Today, I will give an exclusive peek into the life of a Secretaris. Since the beginning of this year I have started my adventure of being the secretary of de L.K.V.
To organize the several activities hosted by us, but also to make sure the association can function, we need someone to write, get in contact with the members and update our members on what we are doing. Well, that task has been assigned to me. I write the newsletters, both English and Dutch, and believe me sometimes the translation is harder than you might anticipate. I am also in charge of the social media and the website, which is a lot of fun, I love challenging myself with graphic designs and digital technologies. As a result, I have learned A LOT about setting up letters, Instagram stories and posts and the occasional meme.
Being a secretary, but also being the only Dutch member in the board, can sometimes come with difficulties. Especially, because diversity and accepting international students in Leiden is not as developed as we want it to be. As a result, we as a board experience backlash, ignorance but mostly conservatism, with our plans and ideas about modernizing and internationalizing the association. But, we do our bests to hopefully pave the way for everyone to be a part of our association and Dutch culture.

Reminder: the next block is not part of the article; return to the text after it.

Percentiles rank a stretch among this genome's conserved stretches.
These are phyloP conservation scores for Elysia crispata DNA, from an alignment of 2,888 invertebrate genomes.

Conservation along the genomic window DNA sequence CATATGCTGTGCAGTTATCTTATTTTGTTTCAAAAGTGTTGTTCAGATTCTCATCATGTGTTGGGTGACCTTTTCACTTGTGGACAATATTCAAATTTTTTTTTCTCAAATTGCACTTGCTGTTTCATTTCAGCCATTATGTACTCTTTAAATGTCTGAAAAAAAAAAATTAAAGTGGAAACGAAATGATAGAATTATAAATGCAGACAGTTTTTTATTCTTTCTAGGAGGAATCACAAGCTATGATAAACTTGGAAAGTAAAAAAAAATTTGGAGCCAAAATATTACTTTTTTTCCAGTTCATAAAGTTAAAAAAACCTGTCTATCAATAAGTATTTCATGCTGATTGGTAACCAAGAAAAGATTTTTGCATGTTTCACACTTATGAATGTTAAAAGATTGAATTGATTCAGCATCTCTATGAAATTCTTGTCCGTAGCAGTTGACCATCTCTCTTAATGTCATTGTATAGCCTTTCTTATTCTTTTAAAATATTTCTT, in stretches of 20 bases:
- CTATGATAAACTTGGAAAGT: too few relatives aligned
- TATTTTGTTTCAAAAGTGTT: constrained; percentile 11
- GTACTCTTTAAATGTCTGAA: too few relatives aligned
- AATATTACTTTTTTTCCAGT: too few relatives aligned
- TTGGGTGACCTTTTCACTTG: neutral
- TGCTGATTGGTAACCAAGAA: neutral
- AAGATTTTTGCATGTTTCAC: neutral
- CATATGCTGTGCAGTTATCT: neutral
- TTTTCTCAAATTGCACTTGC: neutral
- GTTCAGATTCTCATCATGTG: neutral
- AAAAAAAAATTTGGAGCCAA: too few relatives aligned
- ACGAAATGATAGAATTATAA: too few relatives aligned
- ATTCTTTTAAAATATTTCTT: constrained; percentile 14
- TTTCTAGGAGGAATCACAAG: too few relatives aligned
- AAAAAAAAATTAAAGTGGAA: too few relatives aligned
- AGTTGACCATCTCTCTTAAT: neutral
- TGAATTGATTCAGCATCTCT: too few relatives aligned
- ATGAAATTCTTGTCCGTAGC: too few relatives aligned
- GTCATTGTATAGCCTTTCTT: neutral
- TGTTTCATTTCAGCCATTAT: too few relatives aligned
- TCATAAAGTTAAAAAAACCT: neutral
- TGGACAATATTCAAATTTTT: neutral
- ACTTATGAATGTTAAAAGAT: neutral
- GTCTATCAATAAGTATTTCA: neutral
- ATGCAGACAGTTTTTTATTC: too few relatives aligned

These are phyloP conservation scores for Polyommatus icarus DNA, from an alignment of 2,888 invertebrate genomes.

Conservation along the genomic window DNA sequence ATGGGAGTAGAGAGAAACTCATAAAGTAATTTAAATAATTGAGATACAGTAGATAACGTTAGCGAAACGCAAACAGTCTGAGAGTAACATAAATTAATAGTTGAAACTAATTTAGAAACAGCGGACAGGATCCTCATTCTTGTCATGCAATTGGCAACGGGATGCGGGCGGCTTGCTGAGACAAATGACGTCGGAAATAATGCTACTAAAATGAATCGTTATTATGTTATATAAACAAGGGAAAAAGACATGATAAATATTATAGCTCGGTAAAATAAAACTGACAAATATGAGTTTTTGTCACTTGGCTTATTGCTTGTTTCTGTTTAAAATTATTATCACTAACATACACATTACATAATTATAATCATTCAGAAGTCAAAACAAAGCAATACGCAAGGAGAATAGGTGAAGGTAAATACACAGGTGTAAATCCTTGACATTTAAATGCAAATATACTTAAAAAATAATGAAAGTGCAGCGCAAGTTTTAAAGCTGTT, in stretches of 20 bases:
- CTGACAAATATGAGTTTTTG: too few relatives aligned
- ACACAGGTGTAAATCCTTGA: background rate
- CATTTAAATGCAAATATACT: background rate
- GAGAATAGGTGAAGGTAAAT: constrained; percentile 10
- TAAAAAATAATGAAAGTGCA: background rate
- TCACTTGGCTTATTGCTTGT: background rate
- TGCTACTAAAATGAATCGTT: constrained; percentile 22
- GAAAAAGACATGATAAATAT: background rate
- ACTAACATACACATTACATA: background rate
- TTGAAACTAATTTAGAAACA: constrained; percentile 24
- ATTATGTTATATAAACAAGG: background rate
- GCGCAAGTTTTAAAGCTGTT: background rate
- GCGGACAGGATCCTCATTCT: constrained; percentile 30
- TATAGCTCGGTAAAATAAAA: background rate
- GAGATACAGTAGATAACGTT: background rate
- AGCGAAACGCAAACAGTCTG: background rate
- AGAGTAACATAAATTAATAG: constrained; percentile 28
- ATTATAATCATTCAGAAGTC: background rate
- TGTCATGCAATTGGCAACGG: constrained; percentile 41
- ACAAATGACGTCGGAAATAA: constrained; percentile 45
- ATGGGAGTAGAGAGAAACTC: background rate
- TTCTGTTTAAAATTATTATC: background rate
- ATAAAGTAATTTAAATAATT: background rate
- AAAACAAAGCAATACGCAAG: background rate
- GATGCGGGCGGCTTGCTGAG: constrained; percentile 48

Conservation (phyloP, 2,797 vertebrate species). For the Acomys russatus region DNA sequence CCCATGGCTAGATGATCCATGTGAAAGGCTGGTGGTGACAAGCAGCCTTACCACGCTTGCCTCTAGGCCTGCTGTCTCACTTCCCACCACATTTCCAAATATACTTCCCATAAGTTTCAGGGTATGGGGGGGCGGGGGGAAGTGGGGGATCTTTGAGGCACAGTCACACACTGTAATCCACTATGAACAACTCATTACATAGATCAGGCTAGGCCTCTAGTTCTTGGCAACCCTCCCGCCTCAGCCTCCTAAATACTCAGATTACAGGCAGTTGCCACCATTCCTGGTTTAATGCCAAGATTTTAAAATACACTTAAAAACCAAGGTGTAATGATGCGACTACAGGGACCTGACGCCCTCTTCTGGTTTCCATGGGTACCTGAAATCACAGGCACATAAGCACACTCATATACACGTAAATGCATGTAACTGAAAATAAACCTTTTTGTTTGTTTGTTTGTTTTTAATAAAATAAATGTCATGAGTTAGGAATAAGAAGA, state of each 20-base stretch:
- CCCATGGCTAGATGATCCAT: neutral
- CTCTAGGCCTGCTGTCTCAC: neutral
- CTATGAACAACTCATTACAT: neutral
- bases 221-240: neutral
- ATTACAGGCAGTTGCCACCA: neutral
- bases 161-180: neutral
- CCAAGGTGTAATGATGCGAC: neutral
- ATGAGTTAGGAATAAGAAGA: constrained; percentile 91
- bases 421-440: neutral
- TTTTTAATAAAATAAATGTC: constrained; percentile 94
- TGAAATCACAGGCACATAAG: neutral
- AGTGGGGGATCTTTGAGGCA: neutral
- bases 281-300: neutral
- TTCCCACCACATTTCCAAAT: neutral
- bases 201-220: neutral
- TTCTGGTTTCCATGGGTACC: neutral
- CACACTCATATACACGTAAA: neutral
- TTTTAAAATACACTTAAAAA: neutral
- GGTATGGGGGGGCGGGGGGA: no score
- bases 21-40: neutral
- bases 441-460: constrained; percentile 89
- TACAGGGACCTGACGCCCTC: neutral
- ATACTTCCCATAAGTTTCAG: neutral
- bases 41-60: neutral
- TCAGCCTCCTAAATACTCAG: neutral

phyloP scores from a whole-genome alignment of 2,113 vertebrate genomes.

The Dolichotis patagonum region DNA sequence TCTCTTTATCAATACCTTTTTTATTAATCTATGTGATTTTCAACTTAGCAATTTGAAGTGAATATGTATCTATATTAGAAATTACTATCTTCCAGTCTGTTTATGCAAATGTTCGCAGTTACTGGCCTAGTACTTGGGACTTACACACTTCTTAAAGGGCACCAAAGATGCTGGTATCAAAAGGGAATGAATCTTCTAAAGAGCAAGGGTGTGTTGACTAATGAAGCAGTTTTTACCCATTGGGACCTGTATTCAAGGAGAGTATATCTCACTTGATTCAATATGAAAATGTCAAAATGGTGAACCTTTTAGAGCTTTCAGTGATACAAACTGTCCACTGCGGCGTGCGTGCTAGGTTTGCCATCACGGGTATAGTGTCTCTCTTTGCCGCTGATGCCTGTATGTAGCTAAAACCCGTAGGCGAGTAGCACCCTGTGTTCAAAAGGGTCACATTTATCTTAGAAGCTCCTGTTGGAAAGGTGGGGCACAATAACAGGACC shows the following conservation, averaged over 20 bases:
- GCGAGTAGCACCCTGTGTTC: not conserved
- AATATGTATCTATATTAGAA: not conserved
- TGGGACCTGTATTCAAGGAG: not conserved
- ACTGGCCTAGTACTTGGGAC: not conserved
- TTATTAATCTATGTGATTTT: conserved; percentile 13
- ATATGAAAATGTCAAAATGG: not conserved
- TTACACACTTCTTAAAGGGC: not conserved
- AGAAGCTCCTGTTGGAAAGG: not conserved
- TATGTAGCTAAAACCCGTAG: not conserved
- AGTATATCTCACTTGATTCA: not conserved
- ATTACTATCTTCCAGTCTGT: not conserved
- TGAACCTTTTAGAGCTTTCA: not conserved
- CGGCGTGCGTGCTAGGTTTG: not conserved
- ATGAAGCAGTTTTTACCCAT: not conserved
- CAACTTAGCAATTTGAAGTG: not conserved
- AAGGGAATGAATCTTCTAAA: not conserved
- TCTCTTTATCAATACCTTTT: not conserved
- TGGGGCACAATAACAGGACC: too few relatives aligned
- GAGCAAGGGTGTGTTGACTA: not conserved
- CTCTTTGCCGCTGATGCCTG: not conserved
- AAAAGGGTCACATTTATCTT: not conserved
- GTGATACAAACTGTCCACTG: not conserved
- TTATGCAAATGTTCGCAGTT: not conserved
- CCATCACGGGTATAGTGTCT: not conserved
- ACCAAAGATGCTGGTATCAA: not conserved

So, life as the secretary is mostly fun, busy and a bit messy. But I am glad to be able to make a change and to talk to all of our members, share ideas and create a positive and accessible environment for all of us at the university.
Barbara (Head of Travels and Head of Activities)
A random day in June 2019 I stumbled upon Raphael on my way to the station. He proudly announced to me that he was the new treasurer for de L.K.V. After a congratulation on my part, he let slip that they were still missing a Head of Travels. Impulsively, because that’s usually how I work, I said ‘you know what, I could do it’. That same evening I sent a motivation letter to the previous board, still without realising what I was getting into but feeling quite confident about the overall concept. It was only after getting the position, and receiving a ton of documents to read that I understood that I now had responsibilities. I was suddenly in charge of organising trips, having a committee and dealing with money (definitely the most stressful of them all). Let’s be honest, the first month was terrifying… and yet, after getting the hang of it, it has been running smoothly. Yes, it is quite a bit of work, and yes it takes time and energy, but I strongly believe it is worth it. Not only did I get to discover Dutch traditions (still not over the rules of CoBo!), but the human contact with fellow board members, students and teachers makes up for the stress of booking a hostel for 20 people.
Find more about De Leidse Kunsthistorische Vereniging on their website.